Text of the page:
A friend was knitting a pair of lovely lacy socks. I loved how the design took a self-patterning sock yarn and made it look varigated instead of faux fair isle. Very cool indeed! When she saw my rather utilitarian green socks, she commented that I my knitting gauge was tight.. gauge being the number of stitches per inch. Of course when I got home, I whipped out the tape measure to check.
Gauge is determined by the yarn, the size of the needles and how much tension you have on the yarn as you're knitting. Gauge is important to know if you're trying to make an item to size. If you have more stitches per inch than the is required, your item could be too small and if there are less stitches per inch, your item will be too large. You can do some size adjustments, just by changing the gauge or like with the black mittens, I knew I needed more stitches to make a larger item, which is a second way of increasing size, using the same gauge.. More's the pity, I didn't in that project.
In the case of socks, often a rather tight gauge is specified. Most sock yarn is rather thin, requiring more stitches per inch, just because it's skinny. As well, sometimes you'll hear people complain about being able to feel the bumbs on the sole of the foot and a tight gauge will get rid of that problem. Apparently, a sock woven at a tighter gauge will keep it's shape longer and wear out more slowly as well. If a pair of socks costs me $15 - $20 in materials and 20 hours in labour, I want it to last!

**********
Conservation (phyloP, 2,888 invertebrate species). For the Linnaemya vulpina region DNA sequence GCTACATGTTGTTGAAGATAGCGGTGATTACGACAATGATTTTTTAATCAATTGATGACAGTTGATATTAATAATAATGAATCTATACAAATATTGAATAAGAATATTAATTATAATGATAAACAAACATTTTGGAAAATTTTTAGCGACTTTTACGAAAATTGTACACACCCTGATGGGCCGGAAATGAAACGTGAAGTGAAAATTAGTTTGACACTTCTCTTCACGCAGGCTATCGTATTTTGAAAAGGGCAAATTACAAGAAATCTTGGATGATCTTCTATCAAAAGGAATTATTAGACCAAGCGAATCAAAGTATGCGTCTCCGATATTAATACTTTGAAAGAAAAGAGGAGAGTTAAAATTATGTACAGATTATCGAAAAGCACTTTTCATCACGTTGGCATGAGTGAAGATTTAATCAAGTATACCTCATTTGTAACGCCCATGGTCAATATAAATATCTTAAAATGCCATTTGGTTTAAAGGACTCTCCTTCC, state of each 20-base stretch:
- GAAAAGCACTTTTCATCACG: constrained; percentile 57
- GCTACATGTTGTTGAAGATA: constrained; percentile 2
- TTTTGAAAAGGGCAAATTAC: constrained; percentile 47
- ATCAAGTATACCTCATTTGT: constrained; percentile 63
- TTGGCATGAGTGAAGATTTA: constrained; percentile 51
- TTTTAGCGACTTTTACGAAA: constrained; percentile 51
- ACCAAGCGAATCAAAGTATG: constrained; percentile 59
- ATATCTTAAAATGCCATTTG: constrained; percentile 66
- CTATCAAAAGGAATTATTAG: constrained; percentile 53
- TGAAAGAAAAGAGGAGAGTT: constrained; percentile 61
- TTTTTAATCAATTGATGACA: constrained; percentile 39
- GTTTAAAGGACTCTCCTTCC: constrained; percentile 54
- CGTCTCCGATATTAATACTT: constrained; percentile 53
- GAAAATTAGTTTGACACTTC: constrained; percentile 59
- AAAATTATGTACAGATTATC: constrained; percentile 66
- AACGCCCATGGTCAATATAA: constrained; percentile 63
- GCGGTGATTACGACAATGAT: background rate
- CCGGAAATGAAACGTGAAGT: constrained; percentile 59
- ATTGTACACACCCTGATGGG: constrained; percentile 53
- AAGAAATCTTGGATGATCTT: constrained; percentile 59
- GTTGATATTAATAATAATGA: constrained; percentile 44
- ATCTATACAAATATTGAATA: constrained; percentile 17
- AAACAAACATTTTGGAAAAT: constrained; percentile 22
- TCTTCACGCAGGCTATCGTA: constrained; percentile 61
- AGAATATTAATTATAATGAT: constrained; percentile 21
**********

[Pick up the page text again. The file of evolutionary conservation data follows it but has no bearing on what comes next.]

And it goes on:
So back to the green socks. The yarn called for 7 stitches per inch. The sock pattern called for 8.5 stitches per inch in stockinette stitch. I know that a sock, with that weight of yarn, cast on with 60 stitches, and knit at 8 stitches per inch, will get a sock that fits me nicely and be dense enough to be long wearing and comfy. With a size 2.75 mm needle, I got the 8 stitches per inch, which is what it measured out to be. According to my yarn... too tight... according to my pattern, too loose.... according to me, just right! hmmmmm I see a little blonde curly haired lass or three bears helping me with that one.
By the way, the Kitchener stitch toe, was perfect first time round! Not only did it get done painlessly, but it looked lovely too. I am happy because I have another comfy and pretty pair of socks. The yarn I dyed knit up with lovely colour varigation and absolutely no colour pooling at all.. Now if I could only find a way to photograph the socks without having to curl my toes and stand oddly to balance! (I finished the green socks yesterday!)
Next is to find the perfect pattern for the copper sock yarn. I've been looking but nothing has screamed knit me yet.
I'm spinning up some Mioget Shetland rovings. Its a soft light brown colour.
The leek and onion seeds have been started. I probably should have done it last week, but got busy. Next week I can start the rest of the plants. I may need to get some large buckets of water in the greenhouse to help moderate the night time temps. My grandfather used manure, which gave off heat as it composted. I don't have that luxury right now, but buckets of water will heat up during the day and release heat at night, protecting my seedlings. Until then, I'll start them in the house.
The area in the barn is cleaned and we'll be starting to build the chook pen. Right now it will be for all the chicks and by next year, I'm hoping to have a separate brooder area for new chicks/meaties while the layer chooks will have their own pen and outside run.